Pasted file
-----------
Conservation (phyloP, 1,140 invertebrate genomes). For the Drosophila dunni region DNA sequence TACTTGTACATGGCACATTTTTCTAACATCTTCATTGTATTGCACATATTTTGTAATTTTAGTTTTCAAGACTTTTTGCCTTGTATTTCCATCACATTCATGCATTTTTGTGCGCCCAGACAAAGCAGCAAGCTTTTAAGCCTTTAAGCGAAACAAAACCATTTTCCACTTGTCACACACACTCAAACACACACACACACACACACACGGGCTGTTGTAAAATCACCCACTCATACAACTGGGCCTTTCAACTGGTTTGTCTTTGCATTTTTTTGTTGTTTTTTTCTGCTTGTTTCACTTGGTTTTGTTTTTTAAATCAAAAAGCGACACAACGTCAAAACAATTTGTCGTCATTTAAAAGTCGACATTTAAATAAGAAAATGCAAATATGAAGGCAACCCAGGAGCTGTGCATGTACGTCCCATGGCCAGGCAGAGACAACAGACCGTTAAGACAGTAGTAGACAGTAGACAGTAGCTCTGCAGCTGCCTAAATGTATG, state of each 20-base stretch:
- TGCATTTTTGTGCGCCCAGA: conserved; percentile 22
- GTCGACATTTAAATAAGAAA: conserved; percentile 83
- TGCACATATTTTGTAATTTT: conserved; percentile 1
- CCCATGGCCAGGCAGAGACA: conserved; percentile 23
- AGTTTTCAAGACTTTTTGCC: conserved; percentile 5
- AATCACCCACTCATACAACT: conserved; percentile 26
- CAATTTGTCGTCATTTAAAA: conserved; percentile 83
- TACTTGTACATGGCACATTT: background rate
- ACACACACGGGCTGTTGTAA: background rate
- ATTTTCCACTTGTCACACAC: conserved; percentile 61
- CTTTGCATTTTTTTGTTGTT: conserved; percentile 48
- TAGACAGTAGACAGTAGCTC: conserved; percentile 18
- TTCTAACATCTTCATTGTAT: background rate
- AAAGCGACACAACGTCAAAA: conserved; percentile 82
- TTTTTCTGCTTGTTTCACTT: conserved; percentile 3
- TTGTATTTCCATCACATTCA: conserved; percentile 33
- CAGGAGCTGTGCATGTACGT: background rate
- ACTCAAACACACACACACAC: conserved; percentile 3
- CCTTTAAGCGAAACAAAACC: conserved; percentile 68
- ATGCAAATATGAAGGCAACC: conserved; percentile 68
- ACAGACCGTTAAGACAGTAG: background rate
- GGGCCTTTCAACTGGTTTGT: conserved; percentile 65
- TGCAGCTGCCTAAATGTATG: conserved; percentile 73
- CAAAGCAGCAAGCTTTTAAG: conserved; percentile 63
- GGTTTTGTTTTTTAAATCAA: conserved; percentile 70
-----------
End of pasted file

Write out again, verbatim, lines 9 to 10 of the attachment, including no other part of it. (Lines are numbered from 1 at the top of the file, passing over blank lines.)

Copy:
- TACTTGTACATGGCACATTT: background rate
- ACACACACGGGCTGTTGTAA: background rate